Roland Williams made it out of Rochester and went all the way to the Super Bowl. He didn’t forget about his hometown. While growing up in the 19th ward, he experienced first-hand the negative residuals of poverty, single-parent homes, trauma and incarceration and saw how these factors destroyed the lives of too many people. As a proud Rochestarian, Roland wanted to make an impact. He himself was a product of the Rochester City School District. So, he came back and started the Champion Academy.

Roland recalls the day he learned he was going to the NFL and called it “A dream come true, one I worked hard for”. Roland loved being a part of it and was most impressed in that he was able to get paid doing something he loved. Roland loved the NFL as it was the vehicle he was fortunate enough to have to escape the confines of poverty. He travelled the world. The NFL was not what every little kid dreams of though, and “All That Glitters Ain’t Gold”. There is the downside of playing this professional sport. There is a high measure of injury.

Roland shares, he himself wished he took better care of his body. He shared he personally experienced head trauma and it impacts him to this day. He supports the current movement regarding warning people of the risks associated with brain injury trauma and the importance of disclosure as a downfall of the job. He wouldn’t change his overall experiences and recalls the Super Bowl experience as being a defining moment in his life for himself and his team.

On a more positive note, being a part of the team and learning the tenements of the sport of football also taught Roland valuable life lessons which he brings back and shares with the children who attend his Champion Academy. After seeing the failure and ignorance of a lot of teens in his hometown, he was ashamed of their disrespectful attitudes.

He felt a sadness about their engaging in criminal activity and being charged with petty crimes. It was personally disturbing watching the increase of using violence to solve problems throughout the Rochester community.

Roland wanted to use what he learned in the NFL for something positive. School educators were also sharing stories about their discontent and the lack of work ethics and social skills of the future generation. Friends and family shared stories about increased issues of bullying, gangs and kids engaging in sexual activity in the school and in the streets. Roland feels strongly about changing poverty, education disparities and the affects of trauma.

He is bothered local teens in poverty lack the basic skills and strategies to overcome their traumatic environment. He feels schools are unprepared to handle the numbers of undisciplined and unprepared students. The urban experience provides little hope for the children being educated by a system which is address the complex emotional needs the children present with.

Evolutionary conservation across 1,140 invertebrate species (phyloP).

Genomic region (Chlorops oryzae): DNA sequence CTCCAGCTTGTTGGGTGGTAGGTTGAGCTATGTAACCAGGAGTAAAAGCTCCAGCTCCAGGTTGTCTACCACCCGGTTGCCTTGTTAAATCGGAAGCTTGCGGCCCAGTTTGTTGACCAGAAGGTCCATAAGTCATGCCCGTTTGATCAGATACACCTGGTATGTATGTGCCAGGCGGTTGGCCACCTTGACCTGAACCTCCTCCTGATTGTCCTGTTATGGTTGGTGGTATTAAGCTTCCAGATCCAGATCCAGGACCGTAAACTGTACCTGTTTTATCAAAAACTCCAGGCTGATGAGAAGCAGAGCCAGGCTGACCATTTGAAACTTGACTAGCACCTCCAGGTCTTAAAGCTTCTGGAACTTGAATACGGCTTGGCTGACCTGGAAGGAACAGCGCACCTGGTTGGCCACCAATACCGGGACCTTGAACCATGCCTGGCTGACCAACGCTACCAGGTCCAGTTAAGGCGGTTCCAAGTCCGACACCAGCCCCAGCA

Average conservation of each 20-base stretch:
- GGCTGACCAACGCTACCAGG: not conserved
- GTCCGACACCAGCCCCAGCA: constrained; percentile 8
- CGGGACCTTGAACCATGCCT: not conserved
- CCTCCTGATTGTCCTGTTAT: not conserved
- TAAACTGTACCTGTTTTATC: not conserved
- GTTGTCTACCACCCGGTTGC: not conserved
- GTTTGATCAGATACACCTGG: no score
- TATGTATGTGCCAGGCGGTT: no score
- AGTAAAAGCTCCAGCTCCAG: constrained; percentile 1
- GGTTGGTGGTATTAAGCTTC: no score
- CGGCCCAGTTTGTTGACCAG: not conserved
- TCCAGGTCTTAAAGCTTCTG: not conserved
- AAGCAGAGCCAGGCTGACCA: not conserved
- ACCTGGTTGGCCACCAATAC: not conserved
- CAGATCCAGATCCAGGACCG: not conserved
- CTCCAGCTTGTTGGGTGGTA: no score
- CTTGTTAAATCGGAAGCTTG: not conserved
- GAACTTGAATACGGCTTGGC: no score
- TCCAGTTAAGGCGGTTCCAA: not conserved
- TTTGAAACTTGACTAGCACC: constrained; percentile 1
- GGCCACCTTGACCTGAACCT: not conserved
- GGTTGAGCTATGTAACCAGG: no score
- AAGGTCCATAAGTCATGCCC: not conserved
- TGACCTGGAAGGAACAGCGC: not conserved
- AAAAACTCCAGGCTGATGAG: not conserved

In 2015, Roland believed it was time to empower people rising from the most challenged areas so that they can help lead the fight to transform teens in poverty into positive and productive citizens.

The Champion Academy was created to provide participants accountability, consistency and support needed to overcome past obstacles and to maximize their fullest potential. Roland uses the framework he learned in football.

The program takes kids in grades 7-12 but they must be referred to the program by a teacher, administrator, police officer or community stakeholder. The program is supported by donors and there is no cost for the students to attend. The program provides a year-long agenda beginning with a summer session in July. The purpose of the Champion Academy is to provide a cost-effective and scalable solution to these problems. The method used here is “Through the use of extreme mentorship and empowerment, the teens will succeed”. So far it seems to be working. To date, the program helped over 300 local teens. The children achieved a higher level of academic success. They also became involved in doing community service which helps to build their character and integrity.

Becoming a father was also a big life-changing experience for Roland. He is the father of three. His father influenced his life and he too wanted to be a living example to his children. While growing up, his father worked at Monroe County Children’s Center and St. Joseph’s Villa, as a corrections counselor.

Roland is living his dream. He used his position he gained through football to do something great in his former community. He loves to describe his experience reflecting on a quote from Muhammad Ali  “Service to others is the rent you pay for your room here on earth”. Roland still runs his football camp but he hopes that this endeavor will do more to uplift his community.